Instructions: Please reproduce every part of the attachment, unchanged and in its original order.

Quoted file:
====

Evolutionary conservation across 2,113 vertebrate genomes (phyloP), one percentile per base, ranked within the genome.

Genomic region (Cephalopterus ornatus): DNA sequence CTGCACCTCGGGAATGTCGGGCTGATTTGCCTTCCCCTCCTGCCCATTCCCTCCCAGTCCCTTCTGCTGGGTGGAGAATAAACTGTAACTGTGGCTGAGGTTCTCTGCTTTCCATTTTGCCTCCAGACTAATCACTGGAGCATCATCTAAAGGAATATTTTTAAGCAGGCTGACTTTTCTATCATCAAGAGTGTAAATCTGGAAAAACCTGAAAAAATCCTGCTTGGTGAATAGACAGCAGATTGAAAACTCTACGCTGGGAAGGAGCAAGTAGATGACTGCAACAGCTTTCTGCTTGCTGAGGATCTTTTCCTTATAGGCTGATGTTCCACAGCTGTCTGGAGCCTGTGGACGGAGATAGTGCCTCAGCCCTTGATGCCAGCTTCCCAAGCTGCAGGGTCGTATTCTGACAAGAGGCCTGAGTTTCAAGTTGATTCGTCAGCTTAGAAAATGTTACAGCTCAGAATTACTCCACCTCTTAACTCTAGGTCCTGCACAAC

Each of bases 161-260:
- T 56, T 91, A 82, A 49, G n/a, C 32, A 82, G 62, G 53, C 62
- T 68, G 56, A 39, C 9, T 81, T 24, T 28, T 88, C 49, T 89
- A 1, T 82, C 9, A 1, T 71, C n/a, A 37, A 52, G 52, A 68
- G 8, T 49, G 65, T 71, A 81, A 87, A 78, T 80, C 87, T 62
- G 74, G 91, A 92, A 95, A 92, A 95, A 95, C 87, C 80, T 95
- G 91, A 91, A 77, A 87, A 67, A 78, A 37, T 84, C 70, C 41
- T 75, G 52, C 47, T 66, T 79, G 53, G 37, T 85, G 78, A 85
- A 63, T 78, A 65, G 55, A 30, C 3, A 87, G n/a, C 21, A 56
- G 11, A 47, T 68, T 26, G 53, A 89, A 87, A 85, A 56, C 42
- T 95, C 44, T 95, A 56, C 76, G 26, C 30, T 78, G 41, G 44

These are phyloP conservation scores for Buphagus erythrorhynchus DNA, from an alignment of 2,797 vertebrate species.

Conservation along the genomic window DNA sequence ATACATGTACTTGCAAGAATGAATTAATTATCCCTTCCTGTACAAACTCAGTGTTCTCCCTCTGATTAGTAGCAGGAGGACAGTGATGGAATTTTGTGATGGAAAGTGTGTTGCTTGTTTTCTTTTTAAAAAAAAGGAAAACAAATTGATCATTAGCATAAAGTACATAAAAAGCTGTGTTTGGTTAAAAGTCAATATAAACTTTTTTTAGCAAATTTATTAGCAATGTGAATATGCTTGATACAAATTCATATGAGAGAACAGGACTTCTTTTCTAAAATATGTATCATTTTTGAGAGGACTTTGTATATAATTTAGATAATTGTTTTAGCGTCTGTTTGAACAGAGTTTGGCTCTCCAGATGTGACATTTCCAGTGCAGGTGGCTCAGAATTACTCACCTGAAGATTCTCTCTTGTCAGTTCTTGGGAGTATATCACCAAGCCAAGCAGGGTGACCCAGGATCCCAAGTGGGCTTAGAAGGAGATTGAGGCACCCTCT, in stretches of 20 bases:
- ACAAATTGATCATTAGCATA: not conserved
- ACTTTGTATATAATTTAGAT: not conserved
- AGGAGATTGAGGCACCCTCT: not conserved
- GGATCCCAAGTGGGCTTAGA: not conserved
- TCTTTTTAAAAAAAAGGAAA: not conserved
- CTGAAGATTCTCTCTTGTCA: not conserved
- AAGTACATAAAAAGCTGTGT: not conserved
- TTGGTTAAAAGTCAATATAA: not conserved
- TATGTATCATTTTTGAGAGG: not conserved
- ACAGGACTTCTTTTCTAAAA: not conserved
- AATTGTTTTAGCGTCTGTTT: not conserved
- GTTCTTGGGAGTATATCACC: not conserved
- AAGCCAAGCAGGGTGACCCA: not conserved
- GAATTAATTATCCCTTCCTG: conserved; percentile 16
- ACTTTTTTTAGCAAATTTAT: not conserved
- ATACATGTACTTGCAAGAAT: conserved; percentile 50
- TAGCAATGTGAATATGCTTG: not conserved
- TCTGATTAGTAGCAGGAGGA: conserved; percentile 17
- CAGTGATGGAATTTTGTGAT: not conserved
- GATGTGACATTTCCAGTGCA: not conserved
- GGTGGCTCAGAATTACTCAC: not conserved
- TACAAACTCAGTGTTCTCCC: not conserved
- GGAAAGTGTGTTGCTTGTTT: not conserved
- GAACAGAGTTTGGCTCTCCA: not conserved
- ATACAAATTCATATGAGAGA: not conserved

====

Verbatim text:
Evolutionary conservation across 2,113 vertebrate genomes (phyloP), one percentile per base, ranked within the genome.

Genomic region (Cephalopterus ornatus): DNA sequence CTGCACCTCGGGAATGTCGGGCTGATTTGCCTTCCCCTCCTGCCCATTCCCTCCCAGTCCCTTCTGCTGGGTGGAGAATAAACTGTAACTGTGGCTGAGGTTCTCTGCTTTCCATTTTGCCTCCAGACTAATCACTGGAGCATCATCTAAAGGAATATTTTTAAGCAGGCTGACTTTTCTATCATCAAGAGTGTAAATCTGGAAAAACCTGAAAAAATCCTGCTTGGTGAATAGACAGCAGATTGAAAACTCTACGCTGGGAAGGAGCAAGTAGATGACTGCAACAGCTTTCTGCTTGCTGAGGATCTTTTCCTTATAGGCTGATGTTCCACAGCTGTCTGGAGCCTGTGGACGGAGATAGTGCCTCAGCCCTTGATGCCAGCTTCCCAAGCTGCAGGGTCGTATTCTGACAAGAGGCCTGAGTTTCAAGTTGATTCGTCAGCTTAGAAAATGTTACAGCTCAGAATTACTCCACCTCTTAACTCTAGGTCCTGCACAAC

Each of bases 161-260:
- T 56, T 91, A 82, A 49, G n/a, C 32, A 82, G 62, G 53, C 62
- T 68, G 56, A 39, C 9, T 81, T 24, T 28, T 88, C 49, T 89
- A 1, T 82, C 9, A 1, T 71, C n/a, A 37, A 52, G 52, A 68
- G 8, T 49, G 65, T 71, A 81, A 87, A 78, T 80, C 87, T 62
- G 74, G 91, A 92, A 95, A 92, A 95, A 95, C 87, C 80, T 95
- G 91, A 91, A 77, A 87, A 67, A 78, A 37, T 84, C 70, C 41
- T 75, G 52, C 47, T 66, T 79, G 53, G 37, T 85, G 78, A 85
- A 63, T 78, A 65, G 55, A 30, C 3, A 87, G n/a, C 21, A 56
- G 11, A 47, T 68, T 26, G 53, A 89, A 87, A 85, A 56, C 42
- T 95, C 44, T 95, A 56, C 76, G 26, C 30, T 78, G 41, G 44

These are phyloP conservation scores for Buphagus erythrorhynchus DNA, from an alignment of 2,797 vertebrate species.

Conservation along the genomic window DNA sequence ATACATGTACTTGCAAGAATGAATTAATTATCCCTTCCTGTACAAACTCAGTGTTCTCCCTCTGATTAGTAGCAGGAGGACAGTGATGGAATTTTGTGATGGAAAGTGTGTTGCTTGTTTTCTTTTTAAAAAAAAGGAAAACAAATTGATCATTAGCATAAAGTACATAAAAAGCTGTGTTTGGTTAAAAGTCAATATAAACTTTTTTTAGCAAATTTATTAGCAATGTGAATATGCTTGATACAAATTCATATGAGAGAACAGGACTTCTTTTCTAAAATATGTATCATTTTTGAGAGGACTTTGTATATAATTTAGATAATTGTTTTAGCGTCTGTTTGAACAGAGTTTGGCTCTCCAGATGTGACATTTCCAGTGCAGGTGGCTCAGAATTACTCACCTGAAGATTCTCTCTTGTCAGTTCTTGGGAGTATATCACCAAGCCAAGCAGGGTGACCCAGGATCCCAAGTGGGCTTAGAAGGAGATTGAGGCACCCTCT, in stretches of 20 bases:
- ACAAATTGATCATTAGCATA: not conserved
- ACTTTGTATATAATTTAGAT: not conserved
- AGGAGATTGAGGCACCCTCT: not conserved
- GGATCCCAAGTGGGCTTAGA: not conserved
- TCTTTTTAAAAAAAAGGAAA: not conserved
- CTGAAGATTCTCTCTTGTCA: not conserved
- AAGTACATAAAAAGCTGTGT: not conserved
- TTGGTTAAAAGTCAATATAA: not conserved
- TATGTATCATTTTTGAGAGG: not conserved
- ACAGGACTTCTTTTCTAAAA: not conserved
- AATTGTTTTAGCGTCTGTTT: not conserved
- GTTCTTGGGAGTATATCACC: not conserved
- AAGCCAAGCAGGGTGACCCA: not conserved
- GAATTAATTATCCCTTCCTG: conserved; percentile 16
- ACTTTTTTTAGCAAATTTAT: not conserved
- ATACATGTACTTGCAAGAAT: conserved; percentile 50
- TAGCAATGTGAATATGCTTG: not conserved
- TCTGATTAGTAGCAGGAGGA: conserved; percentile 17
- CAGTGATGGAATTTTGTGAT: not conserved
- GATGTGACATTTCCAGTGCA: not conserved
- GGTGGCTCAGAATTACTCAC: not conserved
- TACAAACTCAGTGTTCTCCC: not conserved
- GGAAAGTGTGTTGCTTGTTT: not conserved
- GAACAGAGTTTGGCTCTCCA: not conserved
- ATACAAATTCATATGAGAGA: not conserved